The Red-winged Blackbirds are Back

Tuesday, February 27, 2024

The Red-Winged Blackbirds males are back and singing up a storm!

For staff at the nature center, it's one of the first signs of spring!

  • In late winter/early spring, males fly back to wetland areas, before the females, to set up, and defend, their breeding territories.
  • They are considered short-distance migrants in our area, overwintering in the southern states and unlike their behavior in spring, males (and females) congregate together in large flocks visiting crop fields, pastures and grasslands.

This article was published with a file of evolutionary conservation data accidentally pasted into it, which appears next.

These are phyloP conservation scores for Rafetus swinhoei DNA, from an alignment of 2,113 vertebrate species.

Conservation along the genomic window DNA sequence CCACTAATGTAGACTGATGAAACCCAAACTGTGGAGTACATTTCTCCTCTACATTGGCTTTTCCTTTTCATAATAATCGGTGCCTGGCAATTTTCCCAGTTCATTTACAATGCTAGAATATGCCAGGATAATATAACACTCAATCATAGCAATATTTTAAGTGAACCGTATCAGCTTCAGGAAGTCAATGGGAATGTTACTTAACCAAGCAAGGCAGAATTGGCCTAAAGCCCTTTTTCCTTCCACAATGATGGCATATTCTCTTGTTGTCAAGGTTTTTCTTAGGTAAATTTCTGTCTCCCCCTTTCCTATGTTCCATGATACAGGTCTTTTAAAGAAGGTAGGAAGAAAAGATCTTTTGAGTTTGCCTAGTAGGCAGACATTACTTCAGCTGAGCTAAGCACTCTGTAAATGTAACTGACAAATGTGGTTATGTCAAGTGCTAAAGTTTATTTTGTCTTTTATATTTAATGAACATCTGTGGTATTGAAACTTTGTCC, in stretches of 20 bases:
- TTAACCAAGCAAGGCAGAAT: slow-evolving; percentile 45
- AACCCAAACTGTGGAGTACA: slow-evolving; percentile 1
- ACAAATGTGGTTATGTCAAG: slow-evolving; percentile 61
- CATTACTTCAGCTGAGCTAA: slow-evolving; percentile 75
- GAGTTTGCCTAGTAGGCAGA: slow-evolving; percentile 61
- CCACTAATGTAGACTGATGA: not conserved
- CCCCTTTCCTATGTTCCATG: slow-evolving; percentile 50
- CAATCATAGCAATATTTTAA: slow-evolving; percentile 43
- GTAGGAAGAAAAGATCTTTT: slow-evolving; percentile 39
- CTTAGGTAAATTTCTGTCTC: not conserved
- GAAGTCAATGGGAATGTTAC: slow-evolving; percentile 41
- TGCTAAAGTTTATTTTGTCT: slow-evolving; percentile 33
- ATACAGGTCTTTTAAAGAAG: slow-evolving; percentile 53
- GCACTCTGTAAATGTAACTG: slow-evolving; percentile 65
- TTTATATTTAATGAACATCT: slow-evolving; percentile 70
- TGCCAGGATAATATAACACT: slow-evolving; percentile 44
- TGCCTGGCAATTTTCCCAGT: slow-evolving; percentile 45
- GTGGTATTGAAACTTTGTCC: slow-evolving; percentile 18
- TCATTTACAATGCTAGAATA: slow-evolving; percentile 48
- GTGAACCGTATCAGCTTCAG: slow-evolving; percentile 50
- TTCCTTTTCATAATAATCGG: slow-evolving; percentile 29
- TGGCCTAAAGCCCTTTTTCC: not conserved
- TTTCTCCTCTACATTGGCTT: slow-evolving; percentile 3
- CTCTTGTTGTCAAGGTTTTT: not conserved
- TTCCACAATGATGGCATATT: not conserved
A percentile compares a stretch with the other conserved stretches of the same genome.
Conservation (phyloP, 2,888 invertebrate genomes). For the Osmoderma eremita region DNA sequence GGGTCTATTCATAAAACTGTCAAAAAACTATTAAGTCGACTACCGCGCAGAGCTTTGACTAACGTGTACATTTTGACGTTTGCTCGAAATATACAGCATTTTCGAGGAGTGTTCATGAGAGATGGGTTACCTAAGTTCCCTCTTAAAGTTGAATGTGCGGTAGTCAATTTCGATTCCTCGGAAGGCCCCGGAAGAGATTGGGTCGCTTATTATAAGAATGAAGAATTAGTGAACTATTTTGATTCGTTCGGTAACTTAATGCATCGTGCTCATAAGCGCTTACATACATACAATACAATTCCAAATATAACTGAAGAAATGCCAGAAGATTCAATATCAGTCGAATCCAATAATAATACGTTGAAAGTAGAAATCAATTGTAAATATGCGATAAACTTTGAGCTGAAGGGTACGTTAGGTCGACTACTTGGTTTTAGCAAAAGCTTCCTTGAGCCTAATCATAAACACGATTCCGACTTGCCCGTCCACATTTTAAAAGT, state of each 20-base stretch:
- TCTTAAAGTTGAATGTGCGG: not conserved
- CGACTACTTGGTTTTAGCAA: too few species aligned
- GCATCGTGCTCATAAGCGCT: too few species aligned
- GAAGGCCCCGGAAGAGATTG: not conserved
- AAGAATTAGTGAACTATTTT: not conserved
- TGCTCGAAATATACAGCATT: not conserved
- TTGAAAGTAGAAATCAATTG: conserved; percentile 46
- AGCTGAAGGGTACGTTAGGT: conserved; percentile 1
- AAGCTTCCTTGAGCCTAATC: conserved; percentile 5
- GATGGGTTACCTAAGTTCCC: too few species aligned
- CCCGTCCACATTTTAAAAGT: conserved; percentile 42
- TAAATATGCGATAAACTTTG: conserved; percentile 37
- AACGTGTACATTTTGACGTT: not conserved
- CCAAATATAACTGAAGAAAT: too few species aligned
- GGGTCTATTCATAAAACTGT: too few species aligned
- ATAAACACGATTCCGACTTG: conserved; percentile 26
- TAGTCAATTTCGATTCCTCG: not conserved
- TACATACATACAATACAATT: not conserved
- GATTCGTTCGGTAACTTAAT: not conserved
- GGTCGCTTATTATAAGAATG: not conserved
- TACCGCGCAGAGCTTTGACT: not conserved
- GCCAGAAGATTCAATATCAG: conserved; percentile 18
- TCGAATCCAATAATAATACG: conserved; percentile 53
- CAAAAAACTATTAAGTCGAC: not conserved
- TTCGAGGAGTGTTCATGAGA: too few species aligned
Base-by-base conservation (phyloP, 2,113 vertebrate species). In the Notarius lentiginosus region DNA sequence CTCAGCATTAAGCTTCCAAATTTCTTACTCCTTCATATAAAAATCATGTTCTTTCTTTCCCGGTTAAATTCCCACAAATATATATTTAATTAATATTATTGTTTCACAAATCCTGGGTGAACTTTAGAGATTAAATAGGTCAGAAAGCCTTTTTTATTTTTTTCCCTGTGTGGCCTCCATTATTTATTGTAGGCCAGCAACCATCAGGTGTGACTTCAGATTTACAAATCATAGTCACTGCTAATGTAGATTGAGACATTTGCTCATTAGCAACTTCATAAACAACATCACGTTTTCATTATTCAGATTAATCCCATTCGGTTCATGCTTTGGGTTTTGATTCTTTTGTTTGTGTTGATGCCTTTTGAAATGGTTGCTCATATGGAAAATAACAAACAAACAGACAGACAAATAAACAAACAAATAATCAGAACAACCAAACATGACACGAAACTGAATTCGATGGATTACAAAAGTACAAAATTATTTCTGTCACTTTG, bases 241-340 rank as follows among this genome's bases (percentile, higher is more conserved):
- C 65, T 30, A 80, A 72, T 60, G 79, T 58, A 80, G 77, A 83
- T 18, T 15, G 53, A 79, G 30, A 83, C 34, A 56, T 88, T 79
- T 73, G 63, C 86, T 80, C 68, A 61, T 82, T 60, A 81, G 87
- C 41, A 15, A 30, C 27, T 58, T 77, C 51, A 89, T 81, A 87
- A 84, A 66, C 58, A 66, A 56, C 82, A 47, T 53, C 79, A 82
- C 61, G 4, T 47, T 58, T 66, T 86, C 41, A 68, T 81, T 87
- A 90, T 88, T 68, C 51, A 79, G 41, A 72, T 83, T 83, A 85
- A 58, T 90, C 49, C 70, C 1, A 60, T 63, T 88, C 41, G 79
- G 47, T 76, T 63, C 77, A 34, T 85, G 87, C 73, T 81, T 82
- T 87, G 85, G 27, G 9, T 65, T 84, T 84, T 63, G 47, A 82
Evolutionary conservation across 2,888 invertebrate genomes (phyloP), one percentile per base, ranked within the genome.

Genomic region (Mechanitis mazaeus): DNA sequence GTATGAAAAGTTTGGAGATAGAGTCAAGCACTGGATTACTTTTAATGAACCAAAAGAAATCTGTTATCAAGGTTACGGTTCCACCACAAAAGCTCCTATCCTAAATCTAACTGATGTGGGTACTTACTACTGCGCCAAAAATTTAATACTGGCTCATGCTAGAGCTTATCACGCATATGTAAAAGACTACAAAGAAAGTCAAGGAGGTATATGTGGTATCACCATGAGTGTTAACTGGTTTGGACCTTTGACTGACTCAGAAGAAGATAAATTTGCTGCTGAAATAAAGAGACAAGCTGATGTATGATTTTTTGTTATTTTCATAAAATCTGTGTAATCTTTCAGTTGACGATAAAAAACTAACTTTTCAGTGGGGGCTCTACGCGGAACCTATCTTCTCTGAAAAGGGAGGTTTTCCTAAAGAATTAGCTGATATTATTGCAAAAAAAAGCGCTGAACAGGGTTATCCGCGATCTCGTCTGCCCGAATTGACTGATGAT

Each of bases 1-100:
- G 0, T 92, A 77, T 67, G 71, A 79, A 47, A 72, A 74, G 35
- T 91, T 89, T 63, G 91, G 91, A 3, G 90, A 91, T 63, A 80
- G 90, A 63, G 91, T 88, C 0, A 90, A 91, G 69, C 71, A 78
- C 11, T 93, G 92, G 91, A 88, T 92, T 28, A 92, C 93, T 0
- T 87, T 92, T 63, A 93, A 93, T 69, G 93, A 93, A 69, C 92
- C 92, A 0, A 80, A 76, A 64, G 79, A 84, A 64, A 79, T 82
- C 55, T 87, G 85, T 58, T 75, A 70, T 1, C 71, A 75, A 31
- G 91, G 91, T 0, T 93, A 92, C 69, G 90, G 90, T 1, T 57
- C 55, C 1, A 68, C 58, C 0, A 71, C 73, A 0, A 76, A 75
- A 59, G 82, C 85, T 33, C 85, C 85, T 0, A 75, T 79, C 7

• During the spring breeding season, males make it a point to be seen and heard!
    • They raise their red and yellow shoulder patches and belt out their signature 'conk-cha-ree" song.
    • A male Red-winged blackbird is on constant duty, guarding up to 15 females, and their nests!
    • Males, and sometimes females, may flutter above people and other animals and even dive bomb anyone that gets too close.

  • Females are brown and aren't noticed as often as the males.
  • They weave intricate cup-shaped nest out of plant material.
  • The nests are usually close to water or the ground but hidden in dense vegetation.

As a native, migratory species, Red-winged Blackbirds, and their nests, are protected by law.

To learn more about Red-winged Blackbirds visit here.